iSupportU has set up email, calendar, contact and document collaboration systems for more than150 organizations over the past six years. We often consult with companies on what platform will be the best fit for them.
The two most common options are Google Apps and Microsoft Office 365. While both platforms are similar in the functions they offer, there are important differences for a business to consider when making a decision.
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Microsoft’s suite of cloud-based productivity software was released in 2011. Microsoft is the more seasoned player in the business-software world, but late to the cloud game.
Pros: Office 365 offers a large menu of options for companies that include varying levels of cloud and local software suites. While this may allow for flexibility, it can be confusing for a business that wants a solid collaboration suite with a simple billing structure.
Users know where all the buttons are when using Office, and that has great value to a business that wants to minimize disruption.
The model Microsoft has created results in businesses paying a fixed fee per month to get access to cloud versions of their productivity suite as well as licensing for local versions of their Office software. This could be a great choice for companies looking to have a predictable software-purchase budget.
Cons: After launch, Office 365 had uptime issues. According to a study done by Cloud Sherpas, for a 151-day timeframe in early 2013, the system experienced 4,503 minutes of downtime, which translates to a 97.93 percent uptime for users. Conversely, Google Apps experienced 44 minutes of downtime, which translates to a 99.98 percent uptime for users. That means there were 113 minutes of downtime on Office 365 for every minute of downtime on Google. Microsoft has made major investments in stability since the initial launch. However, it’s unlikely that it will be able to catch up to the uptime levels of the Google platform.
Microsoft tools are notoriously unstable on Apple computers compared with their Windows counterparts. The 2016 version of Office for Mac speaks to this disparity, but it’s too soon to know for sure how well this new version of Office 365 will play with Macs.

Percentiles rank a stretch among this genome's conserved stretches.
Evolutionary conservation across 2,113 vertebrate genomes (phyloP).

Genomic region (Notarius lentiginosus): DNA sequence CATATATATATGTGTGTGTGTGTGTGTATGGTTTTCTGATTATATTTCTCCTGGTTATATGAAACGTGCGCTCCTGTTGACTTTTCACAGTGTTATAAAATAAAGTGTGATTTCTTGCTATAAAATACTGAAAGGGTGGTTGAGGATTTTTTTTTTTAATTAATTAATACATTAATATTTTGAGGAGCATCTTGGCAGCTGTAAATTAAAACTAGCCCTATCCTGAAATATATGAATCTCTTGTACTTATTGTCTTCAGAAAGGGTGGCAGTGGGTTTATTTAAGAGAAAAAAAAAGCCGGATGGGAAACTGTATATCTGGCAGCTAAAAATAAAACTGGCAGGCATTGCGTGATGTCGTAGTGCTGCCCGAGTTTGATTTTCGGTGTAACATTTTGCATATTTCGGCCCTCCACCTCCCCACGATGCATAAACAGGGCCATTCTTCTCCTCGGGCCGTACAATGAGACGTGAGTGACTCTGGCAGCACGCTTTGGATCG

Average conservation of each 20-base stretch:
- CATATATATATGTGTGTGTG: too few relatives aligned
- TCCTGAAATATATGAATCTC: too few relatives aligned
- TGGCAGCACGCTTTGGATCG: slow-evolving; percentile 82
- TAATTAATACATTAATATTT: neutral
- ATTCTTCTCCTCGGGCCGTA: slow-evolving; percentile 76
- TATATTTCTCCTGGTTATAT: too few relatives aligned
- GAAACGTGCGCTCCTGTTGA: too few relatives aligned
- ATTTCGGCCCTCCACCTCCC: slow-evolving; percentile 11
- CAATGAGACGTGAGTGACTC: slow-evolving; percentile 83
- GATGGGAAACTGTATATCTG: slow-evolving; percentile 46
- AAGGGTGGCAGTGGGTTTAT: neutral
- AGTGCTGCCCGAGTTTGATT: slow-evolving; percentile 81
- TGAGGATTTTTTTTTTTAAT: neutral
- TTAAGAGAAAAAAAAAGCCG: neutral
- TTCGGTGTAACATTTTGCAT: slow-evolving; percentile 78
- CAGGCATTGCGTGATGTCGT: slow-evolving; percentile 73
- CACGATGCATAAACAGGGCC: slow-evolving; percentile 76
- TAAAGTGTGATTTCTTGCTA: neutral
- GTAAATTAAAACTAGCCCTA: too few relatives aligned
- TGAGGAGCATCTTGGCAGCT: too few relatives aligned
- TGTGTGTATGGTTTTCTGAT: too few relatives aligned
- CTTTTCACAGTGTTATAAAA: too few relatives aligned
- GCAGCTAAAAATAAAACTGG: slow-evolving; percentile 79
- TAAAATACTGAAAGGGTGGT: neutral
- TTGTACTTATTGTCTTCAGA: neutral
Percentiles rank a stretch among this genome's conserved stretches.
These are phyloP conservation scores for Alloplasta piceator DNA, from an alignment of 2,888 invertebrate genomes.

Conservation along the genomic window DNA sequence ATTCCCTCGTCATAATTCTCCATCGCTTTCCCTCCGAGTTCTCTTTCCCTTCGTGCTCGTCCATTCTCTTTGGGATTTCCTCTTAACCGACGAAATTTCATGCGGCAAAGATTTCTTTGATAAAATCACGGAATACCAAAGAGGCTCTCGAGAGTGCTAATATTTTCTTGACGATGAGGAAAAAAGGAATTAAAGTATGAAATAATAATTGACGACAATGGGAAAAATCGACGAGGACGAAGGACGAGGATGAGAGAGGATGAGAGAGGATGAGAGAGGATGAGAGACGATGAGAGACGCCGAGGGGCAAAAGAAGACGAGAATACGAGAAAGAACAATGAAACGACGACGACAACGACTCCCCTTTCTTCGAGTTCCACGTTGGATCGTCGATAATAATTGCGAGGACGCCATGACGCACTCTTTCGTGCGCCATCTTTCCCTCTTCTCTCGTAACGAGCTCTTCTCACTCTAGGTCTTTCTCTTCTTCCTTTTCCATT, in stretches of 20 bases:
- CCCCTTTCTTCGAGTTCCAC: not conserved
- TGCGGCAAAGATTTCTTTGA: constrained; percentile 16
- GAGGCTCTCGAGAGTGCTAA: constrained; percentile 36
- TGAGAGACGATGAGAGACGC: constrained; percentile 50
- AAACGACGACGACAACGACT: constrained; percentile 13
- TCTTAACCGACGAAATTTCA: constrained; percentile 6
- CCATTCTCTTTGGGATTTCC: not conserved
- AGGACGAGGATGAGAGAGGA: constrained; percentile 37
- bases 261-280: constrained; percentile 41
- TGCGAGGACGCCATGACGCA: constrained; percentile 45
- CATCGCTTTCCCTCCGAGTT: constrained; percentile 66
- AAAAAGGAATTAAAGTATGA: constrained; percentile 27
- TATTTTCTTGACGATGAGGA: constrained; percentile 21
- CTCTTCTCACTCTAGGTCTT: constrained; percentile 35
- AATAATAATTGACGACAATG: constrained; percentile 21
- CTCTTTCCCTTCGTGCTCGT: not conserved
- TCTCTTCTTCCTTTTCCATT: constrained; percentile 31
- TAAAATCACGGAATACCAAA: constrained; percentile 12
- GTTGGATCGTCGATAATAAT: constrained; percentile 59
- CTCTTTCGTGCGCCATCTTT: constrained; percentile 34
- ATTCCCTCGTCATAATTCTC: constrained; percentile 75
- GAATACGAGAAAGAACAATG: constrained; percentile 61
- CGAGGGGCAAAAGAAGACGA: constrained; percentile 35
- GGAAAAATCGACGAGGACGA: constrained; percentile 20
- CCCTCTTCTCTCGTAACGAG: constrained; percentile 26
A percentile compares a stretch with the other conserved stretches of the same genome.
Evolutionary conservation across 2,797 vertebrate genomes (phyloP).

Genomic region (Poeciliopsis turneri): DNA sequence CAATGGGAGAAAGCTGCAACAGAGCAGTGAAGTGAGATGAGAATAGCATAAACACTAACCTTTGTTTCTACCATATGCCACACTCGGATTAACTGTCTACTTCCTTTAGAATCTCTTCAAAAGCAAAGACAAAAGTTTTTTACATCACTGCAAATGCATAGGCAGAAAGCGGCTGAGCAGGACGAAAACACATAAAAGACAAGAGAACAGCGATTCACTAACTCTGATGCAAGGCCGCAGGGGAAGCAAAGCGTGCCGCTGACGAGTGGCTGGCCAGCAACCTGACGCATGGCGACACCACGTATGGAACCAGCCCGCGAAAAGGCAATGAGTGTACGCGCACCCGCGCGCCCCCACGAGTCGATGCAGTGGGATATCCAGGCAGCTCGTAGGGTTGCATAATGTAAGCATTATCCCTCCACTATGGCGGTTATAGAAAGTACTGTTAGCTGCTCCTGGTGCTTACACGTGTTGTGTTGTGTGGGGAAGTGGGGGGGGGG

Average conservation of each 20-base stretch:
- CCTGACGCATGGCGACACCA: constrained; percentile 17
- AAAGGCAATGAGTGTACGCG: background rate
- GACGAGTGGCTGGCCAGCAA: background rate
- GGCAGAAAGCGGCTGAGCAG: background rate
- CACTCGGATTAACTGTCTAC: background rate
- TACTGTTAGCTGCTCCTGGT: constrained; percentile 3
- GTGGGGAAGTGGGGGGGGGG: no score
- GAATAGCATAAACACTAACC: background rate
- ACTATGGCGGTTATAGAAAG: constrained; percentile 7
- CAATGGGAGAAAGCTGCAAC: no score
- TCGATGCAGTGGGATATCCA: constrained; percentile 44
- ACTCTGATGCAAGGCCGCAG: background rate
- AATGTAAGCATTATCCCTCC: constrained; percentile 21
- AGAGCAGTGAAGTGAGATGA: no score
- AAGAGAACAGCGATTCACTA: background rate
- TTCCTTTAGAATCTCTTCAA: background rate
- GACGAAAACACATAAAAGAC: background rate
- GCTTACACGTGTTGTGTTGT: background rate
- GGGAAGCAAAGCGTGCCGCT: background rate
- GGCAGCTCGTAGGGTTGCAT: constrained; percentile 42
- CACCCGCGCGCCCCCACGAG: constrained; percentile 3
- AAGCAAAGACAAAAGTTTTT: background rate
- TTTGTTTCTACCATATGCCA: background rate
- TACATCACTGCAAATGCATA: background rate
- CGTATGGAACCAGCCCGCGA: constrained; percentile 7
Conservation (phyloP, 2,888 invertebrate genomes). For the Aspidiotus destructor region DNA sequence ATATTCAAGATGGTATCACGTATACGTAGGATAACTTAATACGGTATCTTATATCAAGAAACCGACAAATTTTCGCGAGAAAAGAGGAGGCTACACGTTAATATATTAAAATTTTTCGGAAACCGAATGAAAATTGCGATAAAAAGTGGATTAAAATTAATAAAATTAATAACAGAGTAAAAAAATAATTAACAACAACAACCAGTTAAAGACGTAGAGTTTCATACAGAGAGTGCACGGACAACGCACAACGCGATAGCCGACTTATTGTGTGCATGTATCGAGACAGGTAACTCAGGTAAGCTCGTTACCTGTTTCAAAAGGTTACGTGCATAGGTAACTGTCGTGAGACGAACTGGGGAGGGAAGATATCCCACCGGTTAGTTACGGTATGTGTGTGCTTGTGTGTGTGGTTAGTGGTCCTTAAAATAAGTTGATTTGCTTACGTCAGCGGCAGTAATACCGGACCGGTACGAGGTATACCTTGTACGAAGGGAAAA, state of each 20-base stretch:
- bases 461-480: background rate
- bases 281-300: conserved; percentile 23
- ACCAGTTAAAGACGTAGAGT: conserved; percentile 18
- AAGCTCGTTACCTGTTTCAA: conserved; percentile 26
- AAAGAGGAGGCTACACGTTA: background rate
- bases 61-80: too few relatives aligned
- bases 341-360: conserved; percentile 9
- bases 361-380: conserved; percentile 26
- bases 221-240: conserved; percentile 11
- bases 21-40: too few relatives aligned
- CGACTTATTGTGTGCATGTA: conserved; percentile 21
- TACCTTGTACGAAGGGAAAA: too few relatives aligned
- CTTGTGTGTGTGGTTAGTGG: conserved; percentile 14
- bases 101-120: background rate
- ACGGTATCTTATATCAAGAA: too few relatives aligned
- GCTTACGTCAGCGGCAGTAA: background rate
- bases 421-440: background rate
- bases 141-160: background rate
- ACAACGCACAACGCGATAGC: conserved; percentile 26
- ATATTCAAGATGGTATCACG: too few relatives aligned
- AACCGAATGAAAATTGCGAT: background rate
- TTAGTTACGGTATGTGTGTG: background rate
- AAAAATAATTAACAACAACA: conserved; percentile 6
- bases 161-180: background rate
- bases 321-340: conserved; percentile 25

Google Apps for Work
Google was born in the cloud. Because of this, many of the web-based productivity tools offered by Google are more robust than the corresponding Office 365 tools.
Pros: Google tools will integrate more effectively with Apple software. Google also has a sync tool that allows Outlook for Windows to sync data with Google Apps for Work (email, calendars and contacts).
Google currently has more than 5 million organizations on its email, calendar, contact and document collaboration suite. This includes some high-profile companies such as D-Link, the State of Colorado and BBVA.
The software integration ecosystem for Google Apps for Work is very rich. A company can find everything from Customer Relationship Management systems to email marketing platforms that integrate with Google open API.
Studies have shown that organizations see significant productivity gains by moving over to the Google Apps for Work suite. Companies will have to deal with the learning curve of getting teams to collaborate in a new ecosystem that is fully browser-based.
Cons: There is a learning curve to getting a team moved over to Google Apps for Work. For those deeply embedded in the Outlook philosophy of email management, this transition causes some temporary pain. Training is critical to ensure all employees know how to use these new tools most effectively.
From a privacy perspective, the two companies are similar in the way they deal with user data. Both companies give you the ability to download and delete your data from their servers. Google is more restrictive about giving data to governmental authorities when requested. If privacy is important to your company, take the time to read the Terms of Service for both services.
A company might make the email hosting decision based on the type of computers it uses. Apple shops should strongly consider Google Apps for Work. Microsoft-based offices can go either way, but if wanting to have those productivity tools function seamlessly in the desktop environment, then Office 365 will be the better choice.
Shaun Oshman is founder and chief executive of iSupportU in Boulder. He can be reached at 303-630-9974 or email@example.com.